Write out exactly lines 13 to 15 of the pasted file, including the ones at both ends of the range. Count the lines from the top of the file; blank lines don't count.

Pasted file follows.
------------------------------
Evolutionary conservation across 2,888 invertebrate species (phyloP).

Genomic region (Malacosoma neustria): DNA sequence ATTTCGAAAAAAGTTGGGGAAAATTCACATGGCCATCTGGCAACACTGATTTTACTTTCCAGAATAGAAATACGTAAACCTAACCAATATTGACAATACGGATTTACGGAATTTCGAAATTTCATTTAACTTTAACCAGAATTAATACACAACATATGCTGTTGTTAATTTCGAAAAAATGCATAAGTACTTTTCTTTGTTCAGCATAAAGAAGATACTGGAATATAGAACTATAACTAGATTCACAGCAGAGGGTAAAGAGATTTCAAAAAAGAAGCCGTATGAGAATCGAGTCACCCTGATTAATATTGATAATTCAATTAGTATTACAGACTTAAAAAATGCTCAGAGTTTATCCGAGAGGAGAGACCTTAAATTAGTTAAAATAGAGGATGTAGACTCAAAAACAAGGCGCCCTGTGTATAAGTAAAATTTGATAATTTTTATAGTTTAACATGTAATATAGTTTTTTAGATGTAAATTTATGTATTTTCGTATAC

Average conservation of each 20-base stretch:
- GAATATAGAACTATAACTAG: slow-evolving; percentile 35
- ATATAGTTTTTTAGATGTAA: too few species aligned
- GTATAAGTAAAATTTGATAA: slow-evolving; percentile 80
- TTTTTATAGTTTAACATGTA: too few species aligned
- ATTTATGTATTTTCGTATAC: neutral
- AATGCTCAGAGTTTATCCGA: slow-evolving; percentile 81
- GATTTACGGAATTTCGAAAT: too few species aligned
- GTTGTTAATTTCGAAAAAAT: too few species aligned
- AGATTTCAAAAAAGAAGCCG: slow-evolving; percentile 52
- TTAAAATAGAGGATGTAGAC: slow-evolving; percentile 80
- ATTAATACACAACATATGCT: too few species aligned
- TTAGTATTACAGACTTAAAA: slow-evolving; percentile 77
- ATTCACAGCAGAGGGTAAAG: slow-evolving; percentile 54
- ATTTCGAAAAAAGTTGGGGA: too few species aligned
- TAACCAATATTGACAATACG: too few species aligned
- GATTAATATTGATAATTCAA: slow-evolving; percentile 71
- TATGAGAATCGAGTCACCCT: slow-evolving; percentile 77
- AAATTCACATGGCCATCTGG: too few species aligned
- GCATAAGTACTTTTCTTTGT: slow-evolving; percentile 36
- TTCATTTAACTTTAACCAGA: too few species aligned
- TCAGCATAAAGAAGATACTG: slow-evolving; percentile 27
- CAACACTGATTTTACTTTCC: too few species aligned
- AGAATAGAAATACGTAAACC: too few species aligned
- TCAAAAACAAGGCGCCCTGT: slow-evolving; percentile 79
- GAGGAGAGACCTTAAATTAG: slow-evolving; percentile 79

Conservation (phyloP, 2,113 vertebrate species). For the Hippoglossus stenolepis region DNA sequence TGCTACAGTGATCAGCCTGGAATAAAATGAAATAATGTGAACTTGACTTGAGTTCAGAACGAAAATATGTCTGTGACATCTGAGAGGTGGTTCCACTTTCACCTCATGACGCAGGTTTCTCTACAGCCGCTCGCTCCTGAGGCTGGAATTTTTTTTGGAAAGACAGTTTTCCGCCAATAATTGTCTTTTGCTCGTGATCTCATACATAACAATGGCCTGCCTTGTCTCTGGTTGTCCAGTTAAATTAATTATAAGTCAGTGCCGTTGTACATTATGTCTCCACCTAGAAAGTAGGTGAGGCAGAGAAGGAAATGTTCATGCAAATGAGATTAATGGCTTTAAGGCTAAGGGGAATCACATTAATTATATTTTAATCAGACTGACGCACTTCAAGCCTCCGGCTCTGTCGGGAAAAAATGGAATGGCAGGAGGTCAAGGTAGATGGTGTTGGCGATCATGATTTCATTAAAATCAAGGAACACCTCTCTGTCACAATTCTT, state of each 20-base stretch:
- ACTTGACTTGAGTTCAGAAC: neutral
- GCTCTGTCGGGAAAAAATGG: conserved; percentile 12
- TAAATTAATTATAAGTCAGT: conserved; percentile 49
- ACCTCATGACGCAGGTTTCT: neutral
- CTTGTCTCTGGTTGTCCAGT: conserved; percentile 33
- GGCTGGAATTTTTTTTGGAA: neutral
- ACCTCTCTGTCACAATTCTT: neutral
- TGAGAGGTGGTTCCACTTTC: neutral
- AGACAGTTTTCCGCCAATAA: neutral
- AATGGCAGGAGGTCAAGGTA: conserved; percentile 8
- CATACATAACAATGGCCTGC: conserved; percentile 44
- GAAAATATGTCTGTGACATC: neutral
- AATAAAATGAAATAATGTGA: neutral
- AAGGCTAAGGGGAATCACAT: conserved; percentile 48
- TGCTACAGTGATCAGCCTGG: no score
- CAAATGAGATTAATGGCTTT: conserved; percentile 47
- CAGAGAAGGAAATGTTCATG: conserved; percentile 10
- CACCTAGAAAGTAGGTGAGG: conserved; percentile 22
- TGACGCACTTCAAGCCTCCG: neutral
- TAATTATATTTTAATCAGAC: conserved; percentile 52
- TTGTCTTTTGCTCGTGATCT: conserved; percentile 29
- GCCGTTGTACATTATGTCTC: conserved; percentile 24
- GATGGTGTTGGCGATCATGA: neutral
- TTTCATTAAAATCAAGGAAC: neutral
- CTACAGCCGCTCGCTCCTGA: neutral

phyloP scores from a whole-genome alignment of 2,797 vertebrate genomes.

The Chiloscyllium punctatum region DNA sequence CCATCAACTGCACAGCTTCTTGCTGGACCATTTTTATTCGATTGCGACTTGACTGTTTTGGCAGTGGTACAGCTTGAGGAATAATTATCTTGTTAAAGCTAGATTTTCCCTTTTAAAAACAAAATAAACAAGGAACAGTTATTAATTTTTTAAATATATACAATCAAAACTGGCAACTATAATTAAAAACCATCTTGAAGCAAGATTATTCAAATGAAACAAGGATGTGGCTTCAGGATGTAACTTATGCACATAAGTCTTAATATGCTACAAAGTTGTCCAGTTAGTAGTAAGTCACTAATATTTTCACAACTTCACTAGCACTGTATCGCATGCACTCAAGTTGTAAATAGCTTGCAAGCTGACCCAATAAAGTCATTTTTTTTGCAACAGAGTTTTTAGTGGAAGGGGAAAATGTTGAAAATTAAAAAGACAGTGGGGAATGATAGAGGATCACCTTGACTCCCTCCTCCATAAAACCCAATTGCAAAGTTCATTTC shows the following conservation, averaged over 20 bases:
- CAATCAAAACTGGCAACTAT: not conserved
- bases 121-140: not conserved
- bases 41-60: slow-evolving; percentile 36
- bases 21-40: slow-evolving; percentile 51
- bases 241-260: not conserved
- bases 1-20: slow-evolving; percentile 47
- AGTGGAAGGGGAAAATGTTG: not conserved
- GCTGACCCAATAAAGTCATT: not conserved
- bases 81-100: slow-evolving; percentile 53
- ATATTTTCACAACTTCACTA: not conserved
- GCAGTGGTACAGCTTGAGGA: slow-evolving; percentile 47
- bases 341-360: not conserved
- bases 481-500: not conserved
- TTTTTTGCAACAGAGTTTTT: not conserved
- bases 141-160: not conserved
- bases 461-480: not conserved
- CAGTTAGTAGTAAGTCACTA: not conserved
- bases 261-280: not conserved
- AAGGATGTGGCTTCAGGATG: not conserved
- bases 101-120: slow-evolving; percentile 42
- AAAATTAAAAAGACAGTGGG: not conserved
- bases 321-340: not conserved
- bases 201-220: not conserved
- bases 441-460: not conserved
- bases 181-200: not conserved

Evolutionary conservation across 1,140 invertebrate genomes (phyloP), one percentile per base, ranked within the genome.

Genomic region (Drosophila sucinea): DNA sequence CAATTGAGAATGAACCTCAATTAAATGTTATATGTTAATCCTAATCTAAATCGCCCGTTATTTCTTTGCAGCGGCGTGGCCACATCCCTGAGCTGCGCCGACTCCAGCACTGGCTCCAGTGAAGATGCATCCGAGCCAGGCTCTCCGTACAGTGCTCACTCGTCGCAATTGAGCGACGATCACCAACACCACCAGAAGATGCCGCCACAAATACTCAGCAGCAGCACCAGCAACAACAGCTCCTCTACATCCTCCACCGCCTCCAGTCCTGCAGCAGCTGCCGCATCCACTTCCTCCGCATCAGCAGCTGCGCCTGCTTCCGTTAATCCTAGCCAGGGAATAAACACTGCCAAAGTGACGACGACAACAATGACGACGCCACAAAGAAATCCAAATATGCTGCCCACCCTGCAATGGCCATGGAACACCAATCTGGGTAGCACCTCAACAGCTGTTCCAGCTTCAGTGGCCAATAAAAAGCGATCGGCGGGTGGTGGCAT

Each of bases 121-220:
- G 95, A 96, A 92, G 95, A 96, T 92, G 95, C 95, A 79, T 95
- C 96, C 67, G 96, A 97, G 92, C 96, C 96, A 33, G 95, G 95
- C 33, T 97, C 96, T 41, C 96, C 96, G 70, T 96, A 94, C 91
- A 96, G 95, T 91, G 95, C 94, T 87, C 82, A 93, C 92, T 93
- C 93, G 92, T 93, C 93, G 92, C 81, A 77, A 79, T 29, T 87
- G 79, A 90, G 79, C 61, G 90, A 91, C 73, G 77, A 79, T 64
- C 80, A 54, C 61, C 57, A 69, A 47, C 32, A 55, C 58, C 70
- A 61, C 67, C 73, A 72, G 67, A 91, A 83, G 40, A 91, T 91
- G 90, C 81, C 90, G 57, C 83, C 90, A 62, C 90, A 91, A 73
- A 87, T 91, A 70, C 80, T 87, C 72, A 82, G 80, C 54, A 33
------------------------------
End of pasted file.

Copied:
- TTAAAATAGAGGATGTAGAC: slow-evolving; percentile 80
- ATTAATACACAACATATGCT: too few species aligned
- TTAGTATTACAGACTTAAAA: slow-evolving; percentile 77